In what can only be a sign of the US and global economy stuck in Dante’s sixth circle of hell, US lawmakers and political figures took the time to write the Federal Reserve chastising it for not being “more diverse.” They, of course, meant physical diversity because surely there is no need for them to suggest anything other than orthodoxy of thought.
U.S. lawmakers including Senator Elizabeth Warren and Democratic presidential candidate Bernie Sanders on Thursday sent a letter to Federal Reserve Chair Janet Yellen urging more diversity at the U.S. central bank.
Ten of the Fed’s 12 regional bank presidents are men; 11 of them are white, the letter noted.
“Given the critical linkage between monetary policy and the experiences of hardworking Americans, the importance of ensuring that such positions are filled by persons that reflect and represent the interests of our diverse country cannot be understated,” said the letter, signed by 116 members of Congress and 11 Senators.
If there truly is a “critical linkage between monetary policy and the experiences of hardworking Americans” it should start with demanding that the very next appointment to the Fed takes the form of someone, anyone who doesn’t think QE worked or will at any point in the future. The criteria should instead focus on actual explanations for “stimulus” having no effect anywhere on the global economic account, because at present there isn’t a single member of the organization who thinks differently on the matter. There is uniformity in the organization, alright, in meaningful terms it has nothing to do with appearance.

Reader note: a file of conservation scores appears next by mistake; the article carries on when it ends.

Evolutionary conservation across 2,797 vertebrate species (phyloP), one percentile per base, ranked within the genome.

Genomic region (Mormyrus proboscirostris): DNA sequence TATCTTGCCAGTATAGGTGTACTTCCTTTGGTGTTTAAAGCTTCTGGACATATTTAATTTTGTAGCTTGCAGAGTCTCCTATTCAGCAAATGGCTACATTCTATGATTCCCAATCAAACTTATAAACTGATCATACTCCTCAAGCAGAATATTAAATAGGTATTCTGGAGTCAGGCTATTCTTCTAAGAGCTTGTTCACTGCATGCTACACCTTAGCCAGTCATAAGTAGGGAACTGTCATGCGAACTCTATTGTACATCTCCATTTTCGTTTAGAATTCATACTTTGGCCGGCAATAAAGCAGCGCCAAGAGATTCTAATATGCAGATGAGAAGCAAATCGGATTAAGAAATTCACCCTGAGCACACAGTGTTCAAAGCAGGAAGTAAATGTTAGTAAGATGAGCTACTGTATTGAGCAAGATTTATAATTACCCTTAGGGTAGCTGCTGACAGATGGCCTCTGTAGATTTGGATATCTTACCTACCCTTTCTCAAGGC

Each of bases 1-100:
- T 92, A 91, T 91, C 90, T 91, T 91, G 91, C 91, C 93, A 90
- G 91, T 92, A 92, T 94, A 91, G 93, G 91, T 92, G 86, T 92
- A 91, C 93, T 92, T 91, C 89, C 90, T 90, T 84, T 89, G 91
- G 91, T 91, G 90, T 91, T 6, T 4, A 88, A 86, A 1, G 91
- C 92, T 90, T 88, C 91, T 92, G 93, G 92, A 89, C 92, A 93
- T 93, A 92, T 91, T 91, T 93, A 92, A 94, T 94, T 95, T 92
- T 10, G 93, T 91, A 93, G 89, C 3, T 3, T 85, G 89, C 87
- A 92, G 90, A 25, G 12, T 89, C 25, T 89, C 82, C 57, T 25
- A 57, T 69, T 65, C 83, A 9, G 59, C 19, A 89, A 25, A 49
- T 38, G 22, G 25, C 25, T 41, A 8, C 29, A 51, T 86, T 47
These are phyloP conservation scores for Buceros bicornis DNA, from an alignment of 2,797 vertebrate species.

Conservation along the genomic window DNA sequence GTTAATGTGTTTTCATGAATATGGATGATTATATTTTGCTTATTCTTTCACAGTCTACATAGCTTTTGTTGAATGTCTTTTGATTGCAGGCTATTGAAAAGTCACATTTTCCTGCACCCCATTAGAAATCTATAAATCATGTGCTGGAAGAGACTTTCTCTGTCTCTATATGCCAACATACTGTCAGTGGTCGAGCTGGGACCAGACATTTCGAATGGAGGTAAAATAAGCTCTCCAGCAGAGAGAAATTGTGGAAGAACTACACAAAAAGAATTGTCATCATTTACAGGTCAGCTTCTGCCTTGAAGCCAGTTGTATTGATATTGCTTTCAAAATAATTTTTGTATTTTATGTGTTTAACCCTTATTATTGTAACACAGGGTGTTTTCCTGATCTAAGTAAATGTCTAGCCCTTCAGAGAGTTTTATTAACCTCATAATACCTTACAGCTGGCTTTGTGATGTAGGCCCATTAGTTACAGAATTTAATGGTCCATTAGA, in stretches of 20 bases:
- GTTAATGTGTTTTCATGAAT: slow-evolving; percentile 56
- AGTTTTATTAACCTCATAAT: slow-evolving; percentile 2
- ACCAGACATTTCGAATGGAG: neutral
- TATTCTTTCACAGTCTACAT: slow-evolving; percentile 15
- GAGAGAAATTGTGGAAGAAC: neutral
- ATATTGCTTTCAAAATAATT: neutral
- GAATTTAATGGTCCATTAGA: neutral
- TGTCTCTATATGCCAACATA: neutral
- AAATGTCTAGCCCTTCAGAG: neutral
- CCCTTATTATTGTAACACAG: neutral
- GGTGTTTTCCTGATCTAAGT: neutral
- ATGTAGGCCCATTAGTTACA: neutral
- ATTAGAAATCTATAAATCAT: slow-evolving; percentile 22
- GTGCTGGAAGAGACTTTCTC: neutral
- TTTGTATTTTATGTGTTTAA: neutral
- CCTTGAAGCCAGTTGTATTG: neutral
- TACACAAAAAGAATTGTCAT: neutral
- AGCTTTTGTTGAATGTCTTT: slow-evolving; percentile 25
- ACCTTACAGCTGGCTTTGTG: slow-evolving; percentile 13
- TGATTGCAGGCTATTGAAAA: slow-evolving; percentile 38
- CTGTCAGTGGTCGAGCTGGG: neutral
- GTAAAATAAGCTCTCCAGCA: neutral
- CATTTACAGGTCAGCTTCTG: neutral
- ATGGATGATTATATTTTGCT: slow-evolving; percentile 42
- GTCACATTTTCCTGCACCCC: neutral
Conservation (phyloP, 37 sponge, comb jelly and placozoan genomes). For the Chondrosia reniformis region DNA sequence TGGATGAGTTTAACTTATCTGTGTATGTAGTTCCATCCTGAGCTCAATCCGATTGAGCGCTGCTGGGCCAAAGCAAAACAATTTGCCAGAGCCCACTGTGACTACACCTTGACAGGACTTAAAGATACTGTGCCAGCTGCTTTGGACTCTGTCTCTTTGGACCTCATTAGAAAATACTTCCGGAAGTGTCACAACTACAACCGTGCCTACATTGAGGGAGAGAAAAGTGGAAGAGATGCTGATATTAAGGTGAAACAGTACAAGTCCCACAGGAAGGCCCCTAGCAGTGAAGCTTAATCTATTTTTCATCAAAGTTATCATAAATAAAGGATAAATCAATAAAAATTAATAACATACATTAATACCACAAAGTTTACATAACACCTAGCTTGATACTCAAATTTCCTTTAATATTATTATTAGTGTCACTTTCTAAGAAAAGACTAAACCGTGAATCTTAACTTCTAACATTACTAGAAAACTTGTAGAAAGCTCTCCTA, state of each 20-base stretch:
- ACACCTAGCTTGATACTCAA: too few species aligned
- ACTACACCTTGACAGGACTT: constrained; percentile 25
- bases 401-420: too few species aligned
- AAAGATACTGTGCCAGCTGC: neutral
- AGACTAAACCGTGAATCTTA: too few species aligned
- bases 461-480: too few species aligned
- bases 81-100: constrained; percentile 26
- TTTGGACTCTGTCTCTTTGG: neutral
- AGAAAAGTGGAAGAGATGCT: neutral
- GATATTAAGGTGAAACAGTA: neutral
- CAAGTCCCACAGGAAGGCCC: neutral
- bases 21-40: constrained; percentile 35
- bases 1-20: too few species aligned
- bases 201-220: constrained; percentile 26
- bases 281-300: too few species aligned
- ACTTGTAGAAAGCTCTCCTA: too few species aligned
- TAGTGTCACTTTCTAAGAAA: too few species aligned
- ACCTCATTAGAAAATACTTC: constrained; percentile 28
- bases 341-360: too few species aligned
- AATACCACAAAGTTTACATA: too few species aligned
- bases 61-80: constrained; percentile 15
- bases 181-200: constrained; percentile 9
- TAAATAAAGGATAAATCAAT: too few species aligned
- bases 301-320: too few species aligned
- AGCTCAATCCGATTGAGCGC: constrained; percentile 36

Having read through far too many FOMC meeting transcripts, I can assure you there is no debate or so very little that it amounts to different ways to congratulate each other. The policy discussions are a mass of meaninglessness that could be distilled into less than ten minutes of actual conversation so much is just repeated. Even during the worst of times there was no actual, significant distinction of thought patterns, only minor quibbling of “how much” or “how long”; never a single utterance of “maybe we are all wrong.”
Congress should be demanding that the Fed answer for why it did not heed its own warnings as I noted yesterday, why despite a great deal of internal uncertainty there was no investigation into the continued and increasingly troublesome monetary behavior of global banking. You might think, after all, an agency entrusted with the nation’s monetary affairs might expend all effort to all things monetary rather than just self-selected convenience. The next Fed appointee need never utter the words “global savings glut” for it is still dogmatic gospel inside the organization. There is no call for yet another member to ignore the eurodollar system.
It takes tremendous and obscene effort to so uniformly deny economic and financial reality for so long. Throw all the white Fed members out of office if it helps, so long as they are replaced by people who are effective, intellectually inquisitive, and most of all devoted to observable fact rather than orthodox economics. It should start with someone who is actually familiar with the economy rather than having run only regressions and statistics since their first day in college. The problem isn’t white so much as it is all the empty suits that are tailored from the same cloth.
Dante’ sixth circle of hell was reserved for the heretics. The next one appointed to “our” central bank will be the first and therefore most useful. Divine Comedy seems an appropriate title here.